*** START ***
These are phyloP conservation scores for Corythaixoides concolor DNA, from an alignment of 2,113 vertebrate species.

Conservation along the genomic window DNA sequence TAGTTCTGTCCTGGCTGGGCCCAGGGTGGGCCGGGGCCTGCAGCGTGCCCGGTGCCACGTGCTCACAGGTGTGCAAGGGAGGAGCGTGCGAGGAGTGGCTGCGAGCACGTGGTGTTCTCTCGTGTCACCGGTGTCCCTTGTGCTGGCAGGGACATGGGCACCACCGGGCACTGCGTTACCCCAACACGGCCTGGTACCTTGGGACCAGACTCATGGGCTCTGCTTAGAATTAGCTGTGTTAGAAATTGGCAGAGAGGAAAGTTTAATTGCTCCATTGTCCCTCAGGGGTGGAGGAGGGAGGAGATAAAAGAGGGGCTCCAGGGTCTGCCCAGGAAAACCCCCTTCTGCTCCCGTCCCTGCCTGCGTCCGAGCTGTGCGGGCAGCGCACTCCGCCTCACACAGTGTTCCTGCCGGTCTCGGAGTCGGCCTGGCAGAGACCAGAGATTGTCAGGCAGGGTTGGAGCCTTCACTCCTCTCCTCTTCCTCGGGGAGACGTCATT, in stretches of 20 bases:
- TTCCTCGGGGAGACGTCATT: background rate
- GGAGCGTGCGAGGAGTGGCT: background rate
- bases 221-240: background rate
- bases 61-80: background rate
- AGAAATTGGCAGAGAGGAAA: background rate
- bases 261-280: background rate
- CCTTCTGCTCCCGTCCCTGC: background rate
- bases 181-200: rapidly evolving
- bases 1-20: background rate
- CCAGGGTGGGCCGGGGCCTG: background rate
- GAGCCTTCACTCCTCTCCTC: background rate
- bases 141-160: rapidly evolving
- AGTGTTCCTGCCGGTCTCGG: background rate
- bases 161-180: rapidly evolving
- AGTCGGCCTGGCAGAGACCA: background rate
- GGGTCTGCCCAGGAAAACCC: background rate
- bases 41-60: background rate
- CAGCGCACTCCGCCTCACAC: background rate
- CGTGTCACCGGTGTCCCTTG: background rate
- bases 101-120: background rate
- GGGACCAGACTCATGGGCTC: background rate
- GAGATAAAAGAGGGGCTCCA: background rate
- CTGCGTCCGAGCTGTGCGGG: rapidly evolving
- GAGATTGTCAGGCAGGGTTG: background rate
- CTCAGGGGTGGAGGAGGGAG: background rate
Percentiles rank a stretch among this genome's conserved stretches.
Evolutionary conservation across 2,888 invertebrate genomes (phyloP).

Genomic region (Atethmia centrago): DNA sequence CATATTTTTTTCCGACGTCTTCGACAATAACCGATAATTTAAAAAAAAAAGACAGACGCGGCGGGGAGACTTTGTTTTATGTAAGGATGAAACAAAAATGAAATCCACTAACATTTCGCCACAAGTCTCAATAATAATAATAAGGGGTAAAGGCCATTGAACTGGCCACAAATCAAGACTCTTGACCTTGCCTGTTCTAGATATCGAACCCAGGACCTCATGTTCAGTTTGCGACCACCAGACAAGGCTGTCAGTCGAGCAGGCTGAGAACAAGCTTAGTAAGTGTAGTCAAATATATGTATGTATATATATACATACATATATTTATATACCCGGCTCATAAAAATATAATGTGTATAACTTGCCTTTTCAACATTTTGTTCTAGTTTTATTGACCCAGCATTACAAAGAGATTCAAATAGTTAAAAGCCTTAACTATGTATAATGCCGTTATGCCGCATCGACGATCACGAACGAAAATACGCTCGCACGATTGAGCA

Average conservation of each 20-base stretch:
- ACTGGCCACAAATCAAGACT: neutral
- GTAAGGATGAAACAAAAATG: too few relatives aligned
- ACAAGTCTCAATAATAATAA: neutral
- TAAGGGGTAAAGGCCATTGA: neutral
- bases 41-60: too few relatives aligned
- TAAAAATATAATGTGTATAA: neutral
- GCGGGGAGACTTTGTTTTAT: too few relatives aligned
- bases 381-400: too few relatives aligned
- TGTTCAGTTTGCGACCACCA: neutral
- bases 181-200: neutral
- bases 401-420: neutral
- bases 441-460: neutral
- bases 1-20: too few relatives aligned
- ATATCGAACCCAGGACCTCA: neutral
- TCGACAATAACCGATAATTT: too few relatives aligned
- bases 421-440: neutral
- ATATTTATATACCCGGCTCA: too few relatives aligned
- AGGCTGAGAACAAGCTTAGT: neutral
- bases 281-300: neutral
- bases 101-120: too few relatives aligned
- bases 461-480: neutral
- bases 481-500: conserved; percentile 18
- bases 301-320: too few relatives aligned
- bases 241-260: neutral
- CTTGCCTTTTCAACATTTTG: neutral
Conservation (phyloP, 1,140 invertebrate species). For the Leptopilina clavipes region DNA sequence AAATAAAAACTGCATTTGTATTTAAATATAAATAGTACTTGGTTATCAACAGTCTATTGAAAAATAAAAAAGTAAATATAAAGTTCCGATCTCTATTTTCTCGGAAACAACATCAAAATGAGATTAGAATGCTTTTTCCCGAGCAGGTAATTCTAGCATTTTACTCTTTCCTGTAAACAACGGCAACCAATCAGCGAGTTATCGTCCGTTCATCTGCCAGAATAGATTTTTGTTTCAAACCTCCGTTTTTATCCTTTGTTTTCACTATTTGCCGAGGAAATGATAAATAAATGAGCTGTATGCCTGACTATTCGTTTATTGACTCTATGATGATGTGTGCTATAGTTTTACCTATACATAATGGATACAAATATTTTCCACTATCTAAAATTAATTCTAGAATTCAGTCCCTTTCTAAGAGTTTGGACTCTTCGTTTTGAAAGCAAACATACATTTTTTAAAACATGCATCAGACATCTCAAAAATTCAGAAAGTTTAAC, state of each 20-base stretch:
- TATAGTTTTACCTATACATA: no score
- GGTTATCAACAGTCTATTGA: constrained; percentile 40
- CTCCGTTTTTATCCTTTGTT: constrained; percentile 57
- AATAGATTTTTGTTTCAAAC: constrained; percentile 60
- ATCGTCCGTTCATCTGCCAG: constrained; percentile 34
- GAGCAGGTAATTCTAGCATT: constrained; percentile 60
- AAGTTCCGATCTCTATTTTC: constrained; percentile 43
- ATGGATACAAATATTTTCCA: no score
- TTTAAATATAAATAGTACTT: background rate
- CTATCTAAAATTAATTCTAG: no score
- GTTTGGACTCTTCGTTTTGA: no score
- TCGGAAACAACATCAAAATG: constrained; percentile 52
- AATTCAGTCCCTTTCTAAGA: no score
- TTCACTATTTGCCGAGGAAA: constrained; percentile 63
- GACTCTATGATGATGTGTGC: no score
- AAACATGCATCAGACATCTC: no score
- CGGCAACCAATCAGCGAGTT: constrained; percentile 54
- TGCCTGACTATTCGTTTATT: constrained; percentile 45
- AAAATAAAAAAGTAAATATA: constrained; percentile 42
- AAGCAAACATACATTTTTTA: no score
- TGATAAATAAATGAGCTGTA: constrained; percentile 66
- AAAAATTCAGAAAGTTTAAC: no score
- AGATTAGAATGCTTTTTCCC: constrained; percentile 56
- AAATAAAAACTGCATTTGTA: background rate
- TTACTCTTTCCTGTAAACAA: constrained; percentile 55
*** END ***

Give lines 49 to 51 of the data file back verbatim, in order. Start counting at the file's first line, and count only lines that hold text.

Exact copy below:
- AGGCTGAGAACAAGCTTAGT: neutral
- bases 281-300: neutral
- bases 101-120: too few relatives aligned